"Just before he died," she explained, "three vehicles came and parked in front of the church. The Father couldn't get out of bed--he was too sick. Some of the men were scared of the dogs. I was watching them from the garden. The men were all speaking Turkish, Kurdish, and Arabic. They swore at me, saying 'Infidel! Why are you still here?' I answered, 'This is our land, our church.' I held a rock in my hand to protect myself."
Sister Verde went to the local prosecutor to file a complaint, and the prosecutor said the church needed cameras and other forms of protection.
"These people organised by the muhtar started ringing my phone all the time," she said. "They called 18 times in one night. Two of them came and shot my watchdogs dead. I went to the police, and they asked what sort of gun it was. 'A machine gun, a hunting rifle, how should I know?' I asked. The muhtar also came to the station and asked who had done this. 'You did it,' I said. The police told me to gather up the empty shells from the scene and come back, as if this were my job."
She said nine or ten more bearded men arrived after that. They were carrying long prayer beads and wearing shalwar pants. They went to where the dogs were and said, "Your dogs were shot--did you get new ones?" Then they shouted, "Armenians are living here! Whatever they did to us, we will do to them!" A few days later, she opened the door and there was a car sitting there with someone inside. "It was right on the doorstep. I was so afraid they were going to kidnap me, I ran back in."
Günaysu described some of the more ludicrous propaganda against the nun, including claims that she has been excommunicated and that she makes wine inside the church and brings men in there. Günaysu talked to the muhtar, who said he had no issues with the nun and was trying to help her. On the other hand, he also said offensive and sexist things about her. He said all of her claims of assault and threats are lies.
On the same day, Günaysu spoke with the police commander, who said he knew the nun very well and that he was aware of her complaints. He claimed he went to visit her regularly and that she was always glad to see him.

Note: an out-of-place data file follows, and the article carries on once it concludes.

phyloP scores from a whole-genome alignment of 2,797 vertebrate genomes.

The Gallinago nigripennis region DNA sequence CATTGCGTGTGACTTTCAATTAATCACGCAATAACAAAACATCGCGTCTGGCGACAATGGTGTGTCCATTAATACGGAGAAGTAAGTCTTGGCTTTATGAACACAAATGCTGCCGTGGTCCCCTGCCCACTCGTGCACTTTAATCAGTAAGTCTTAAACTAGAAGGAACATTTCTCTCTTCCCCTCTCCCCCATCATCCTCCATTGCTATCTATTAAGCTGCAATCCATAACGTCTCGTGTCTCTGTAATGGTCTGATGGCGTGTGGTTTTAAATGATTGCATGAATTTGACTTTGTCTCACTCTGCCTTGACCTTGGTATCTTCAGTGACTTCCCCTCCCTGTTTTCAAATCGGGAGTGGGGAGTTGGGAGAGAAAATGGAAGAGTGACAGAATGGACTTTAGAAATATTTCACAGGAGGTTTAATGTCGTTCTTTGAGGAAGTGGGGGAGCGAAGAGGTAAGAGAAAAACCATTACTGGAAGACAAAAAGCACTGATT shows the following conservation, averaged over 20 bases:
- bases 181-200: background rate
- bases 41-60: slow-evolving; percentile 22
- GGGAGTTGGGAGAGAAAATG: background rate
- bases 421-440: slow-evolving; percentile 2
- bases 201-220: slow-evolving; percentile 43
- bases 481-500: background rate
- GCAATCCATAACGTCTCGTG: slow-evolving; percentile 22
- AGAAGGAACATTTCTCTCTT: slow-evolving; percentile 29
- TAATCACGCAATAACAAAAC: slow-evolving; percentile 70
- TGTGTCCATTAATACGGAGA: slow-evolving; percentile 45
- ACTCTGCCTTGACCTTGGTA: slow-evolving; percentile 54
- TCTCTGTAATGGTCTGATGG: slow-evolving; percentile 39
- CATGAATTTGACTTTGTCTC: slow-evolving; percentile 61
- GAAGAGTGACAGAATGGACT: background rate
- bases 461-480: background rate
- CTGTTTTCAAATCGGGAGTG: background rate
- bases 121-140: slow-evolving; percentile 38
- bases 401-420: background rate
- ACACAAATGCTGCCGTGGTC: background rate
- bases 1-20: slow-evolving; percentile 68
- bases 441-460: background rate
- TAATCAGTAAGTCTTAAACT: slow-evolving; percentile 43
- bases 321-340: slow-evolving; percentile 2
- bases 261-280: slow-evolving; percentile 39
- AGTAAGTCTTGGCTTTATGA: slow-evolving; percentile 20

Unlike the muhtar and others Günaysu spoke to, the commander said, "She's a woman who is alone and in a difficult situation. She's a victim and needs help. She may also be exaggerating her fears, and we need to be understanding about this."
When Günaysu asked about security for the church, including the need for cameras on all four outside walls, the commander assured her that he would contact a company to install them.
However, one year after his promises, the cameras still yet to be installed and it has become clear that he has done nothing to stop the harassment and assaults or to ensure Sister Verde's safety. He said that the nun should call the village guard and not him when people threaten her, but Sister Verde said the village guard is part of the problem.
During Günaysu's most recent visit, she found the nun lacked some of the most basic services such as water because the truck that brings water to the village does not often come to the church, meaning Sister Verde can go for long periods without any water.
"Everything about this situation--the characteristics of the village and the remote location of the church--makes Sister Verde lonely, afraid, and under threat," Günaysu said.
"The state authorities have decided to abandon her, but they need to protect her. When synagogues were attacked in Istanbul, they were given police protection. The same thing needs to happen here," Günaysu added.